In Conversation With: Nicola Rieke

Nicola Rieke is pursuing a PhD at the chair for Computer-Aided Medical Procedures (CAMP) at TUM. She obtained her Bachelor's degree in Mathematics in RWTH Aachen, and her Master’s degree in Biomedical Computing at TUM. We recently met up with Nicola and chatted about her academic journey, her current research, her thoughts on teaching, and what she thinks could be done to make the Informatics field more diverse. 

You’re a PhD student at the Computer Aided Medical Procedures (CAMP) chair. Can you tell us a little bit about your current research?

I am a 3rd year PhD student and my main focus is assistive computer vision for medical interventions. The main idea driving my research is how to support surgeons in an operation without disturbing the procedure simply by using computer vision methods. Most of my projects are in ophthalmology, and it’s a very challenging scenario because it operates on micron scales. Eyes are a sensitive organ, and every slight movement close to the retina may have a huge, irreversible impact. Normally the surgeon views the scene via a microscope mounted on top of the patient, and they can observe the outer part and the inner part of the eye through it. The entire operation is also usually captured in a video sequence. In our research we use the video sequence to support the surgeon with additional information in real time, i.e. how much distance is between the utilized tool and retinal surface.

What path led you to pursue a PhD position? Did you always know you wanted to do a PhD?

I always knew I was interested in science, especially medical science, but I didn’t want to be a doctor. I can’t stand blood! I did my Bachelor’s at Aachen where I majored in mathematics. I was having trouble choosing medicine or mathematics, so when I had to choose a minor for my studies, I took medicine, combining the two. Afterwards, I had a lot of knowledge about both but I didn’t know how they fit together.So I looked around and finally found the missing link: the master program Biomedical Computing here at the TUM. During my Bachelor’s I never considered doing a PhD, but working with the chair here during my master studies really opened my eyes.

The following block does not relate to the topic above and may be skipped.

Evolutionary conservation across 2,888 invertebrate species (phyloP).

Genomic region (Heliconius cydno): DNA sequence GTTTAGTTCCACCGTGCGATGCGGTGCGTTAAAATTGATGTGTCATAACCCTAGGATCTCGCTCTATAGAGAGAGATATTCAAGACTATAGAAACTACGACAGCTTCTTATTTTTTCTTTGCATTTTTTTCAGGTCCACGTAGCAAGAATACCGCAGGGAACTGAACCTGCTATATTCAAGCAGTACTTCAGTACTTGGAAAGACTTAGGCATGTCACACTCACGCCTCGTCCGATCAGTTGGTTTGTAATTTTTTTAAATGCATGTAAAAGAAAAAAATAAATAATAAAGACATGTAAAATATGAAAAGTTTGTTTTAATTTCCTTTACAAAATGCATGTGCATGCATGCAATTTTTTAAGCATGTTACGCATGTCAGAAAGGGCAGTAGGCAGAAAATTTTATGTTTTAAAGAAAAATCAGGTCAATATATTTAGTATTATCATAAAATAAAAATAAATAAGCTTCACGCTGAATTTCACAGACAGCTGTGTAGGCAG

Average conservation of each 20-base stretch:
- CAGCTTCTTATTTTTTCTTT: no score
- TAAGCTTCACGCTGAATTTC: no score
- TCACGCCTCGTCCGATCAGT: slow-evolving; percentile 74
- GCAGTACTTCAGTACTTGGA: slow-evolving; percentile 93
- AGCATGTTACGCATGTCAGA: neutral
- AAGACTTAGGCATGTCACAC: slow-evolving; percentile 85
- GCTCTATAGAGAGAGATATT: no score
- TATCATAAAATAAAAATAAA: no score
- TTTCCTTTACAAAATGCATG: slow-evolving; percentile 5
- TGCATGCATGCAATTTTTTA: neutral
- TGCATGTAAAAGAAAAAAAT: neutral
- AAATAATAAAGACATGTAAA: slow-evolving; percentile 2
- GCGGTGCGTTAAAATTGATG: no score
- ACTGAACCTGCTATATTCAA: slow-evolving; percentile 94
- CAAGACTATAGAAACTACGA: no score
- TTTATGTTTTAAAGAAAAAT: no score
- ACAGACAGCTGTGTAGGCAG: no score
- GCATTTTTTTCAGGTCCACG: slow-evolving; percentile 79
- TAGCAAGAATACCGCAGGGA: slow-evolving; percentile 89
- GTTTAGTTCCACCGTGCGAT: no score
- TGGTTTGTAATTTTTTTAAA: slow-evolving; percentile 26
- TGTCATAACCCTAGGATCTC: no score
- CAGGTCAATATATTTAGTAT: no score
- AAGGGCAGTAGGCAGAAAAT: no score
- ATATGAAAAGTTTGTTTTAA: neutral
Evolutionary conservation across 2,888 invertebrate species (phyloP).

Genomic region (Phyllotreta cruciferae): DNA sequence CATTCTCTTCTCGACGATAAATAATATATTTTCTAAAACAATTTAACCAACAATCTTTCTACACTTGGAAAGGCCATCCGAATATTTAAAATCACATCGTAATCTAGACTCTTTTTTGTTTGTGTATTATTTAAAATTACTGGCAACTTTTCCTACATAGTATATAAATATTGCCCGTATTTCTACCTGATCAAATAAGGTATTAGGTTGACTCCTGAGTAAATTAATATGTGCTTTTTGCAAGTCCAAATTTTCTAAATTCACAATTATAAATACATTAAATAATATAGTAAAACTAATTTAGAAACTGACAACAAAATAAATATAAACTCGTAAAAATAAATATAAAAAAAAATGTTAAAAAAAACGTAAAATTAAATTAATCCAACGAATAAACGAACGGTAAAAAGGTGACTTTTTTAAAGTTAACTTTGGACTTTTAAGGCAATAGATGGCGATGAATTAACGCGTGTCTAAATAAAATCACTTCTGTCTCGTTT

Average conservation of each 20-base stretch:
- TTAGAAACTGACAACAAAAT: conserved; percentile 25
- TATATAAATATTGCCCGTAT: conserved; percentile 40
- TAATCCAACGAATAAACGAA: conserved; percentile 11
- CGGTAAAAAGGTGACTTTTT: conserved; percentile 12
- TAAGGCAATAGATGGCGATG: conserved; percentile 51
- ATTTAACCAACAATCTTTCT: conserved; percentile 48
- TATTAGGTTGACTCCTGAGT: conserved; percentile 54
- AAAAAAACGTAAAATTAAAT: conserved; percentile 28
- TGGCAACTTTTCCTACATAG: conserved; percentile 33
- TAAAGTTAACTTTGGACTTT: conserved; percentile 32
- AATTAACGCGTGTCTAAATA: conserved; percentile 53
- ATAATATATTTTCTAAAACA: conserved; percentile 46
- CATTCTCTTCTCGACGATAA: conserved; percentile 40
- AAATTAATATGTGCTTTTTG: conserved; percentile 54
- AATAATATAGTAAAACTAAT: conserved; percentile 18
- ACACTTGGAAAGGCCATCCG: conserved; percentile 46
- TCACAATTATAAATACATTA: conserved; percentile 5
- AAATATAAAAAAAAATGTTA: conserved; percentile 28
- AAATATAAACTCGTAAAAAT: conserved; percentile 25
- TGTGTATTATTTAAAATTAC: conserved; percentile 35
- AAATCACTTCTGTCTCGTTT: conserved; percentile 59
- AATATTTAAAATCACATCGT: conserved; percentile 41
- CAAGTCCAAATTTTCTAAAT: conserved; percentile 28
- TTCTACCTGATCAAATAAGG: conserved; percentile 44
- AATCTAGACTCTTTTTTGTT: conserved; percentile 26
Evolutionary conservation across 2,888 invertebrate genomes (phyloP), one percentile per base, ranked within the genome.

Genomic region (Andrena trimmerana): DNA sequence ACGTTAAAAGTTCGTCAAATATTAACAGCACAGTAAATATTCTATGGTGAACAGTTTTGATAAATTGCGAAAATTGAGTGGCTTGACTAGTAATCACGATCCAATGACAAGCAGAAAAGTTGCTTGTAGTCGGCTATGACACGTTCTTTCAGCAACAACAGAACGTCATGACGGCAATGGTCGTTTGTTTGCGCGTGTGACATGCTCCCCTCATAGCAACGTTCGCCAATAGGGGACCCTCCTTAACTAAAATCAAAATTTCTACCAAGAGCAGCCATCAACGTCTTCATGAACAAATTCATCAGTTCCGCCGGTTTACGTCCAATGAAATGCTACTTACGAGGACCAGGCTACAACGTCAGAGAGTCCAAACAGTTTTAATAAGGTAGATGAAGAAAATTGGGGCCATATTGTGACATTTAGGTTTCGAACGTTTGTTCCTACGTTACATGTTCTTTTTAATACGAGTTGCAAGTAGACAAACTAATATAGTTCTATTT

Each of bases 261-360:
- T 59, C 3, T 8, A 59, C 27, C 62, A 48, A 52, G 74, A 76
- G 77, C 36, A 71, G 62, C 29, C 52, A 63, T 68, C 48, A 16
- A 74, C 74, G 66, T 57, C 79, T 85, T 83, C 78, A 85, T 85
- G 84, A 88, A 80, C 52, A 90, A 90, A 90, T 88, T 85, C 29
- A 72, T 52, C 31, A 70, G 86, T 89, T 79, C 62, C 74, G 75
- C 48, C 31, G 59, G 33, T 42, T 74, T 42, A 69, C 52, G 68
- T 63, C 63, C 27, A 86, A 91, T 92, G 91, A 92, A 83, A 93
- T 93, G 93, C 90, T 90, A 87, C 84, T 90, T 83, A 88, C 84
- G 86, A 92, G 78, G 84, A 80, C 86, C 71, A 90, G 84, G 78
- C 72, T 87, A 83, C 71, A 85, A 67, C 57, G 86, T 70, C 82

Coming from a mathematics background, was it difficult to believe you could do a PhD in Informatics?

Actually, yes, because in mathematics it’s all very abstract! But here, it’s a very direct, applied science. I don’t just write papers, I can go and meet with surgeons, present my ideas and discuss about what would be a real benefit during surgery. I see what impact my work has. Admittedly it has advantages and disadvantages. The sequence of research, collecting a dataset, writing a paper and then being finished isn’t possible. You really have to take it and push a step further and try to put it into practice. This has the huge advantage that your work does not remain in an abstract world and may indeed solve a real-world problem. How great would it be if patients would benefit from my work at some point in clinical procedure?

What aspect of pursuing your PhD has been your favorite?

Honestly, I find the life pretty amazing. It really is a job, you’re not just a student anymore, so you get paid and have a work life, but with the feeling of a student - the feeling of learning something new every day. There are so many bright, amazing people next to you and it’s really inspiring. It helps that Prof. Navab established a chair where everyone works together and is supportive. If I have an idea or problem, there is help to be found. But for a PhD, you do have to be dedicated: usually I work during the weekends. In the last three years, I think I only took one holiday without my work laptop. If there's a conference or results for something are being released or a deadline, you may get an email that you have to reply to within a week. If you're on vacation during that time and you miss it, well you’re in a bad spot. It is a full-time job. But if you don’t feel that it’s a job, if you really like it, it can be very fulfilling.

And on the contrary, did you have any struggles while pursuing your PhD?

A PhD is challenging! I was incredibly nervous as I started. But after the first three months, with huge support from many people in the chair, I was able to push my first successful paper. That’s really not normal, and alone I wouldn’t have done it. It was only possible because of the environment here. I understand that’s not typical. The first year is like orientation. You have to find your path to solve your research problem, and people can give you some direction but nobody can lay it out for you. There will be ups and downs, and maybe one of the biggest struggles is not to underestimate your own achievements and values. In a group of experts there are so many people who are better than you in a specific field in your chair, let alone in the world, and there’s pressure to try to constantly achieve more. To get to the point where you don’t constantly compare yourself to others and instead focus on making progress in your work, and looking at what you accomplish is difficult, and I still have to work on it daily.

You won the Young Scientist Award at the MICCAI conference 2015, can you tell us a little about what this award meant, and its impact on you?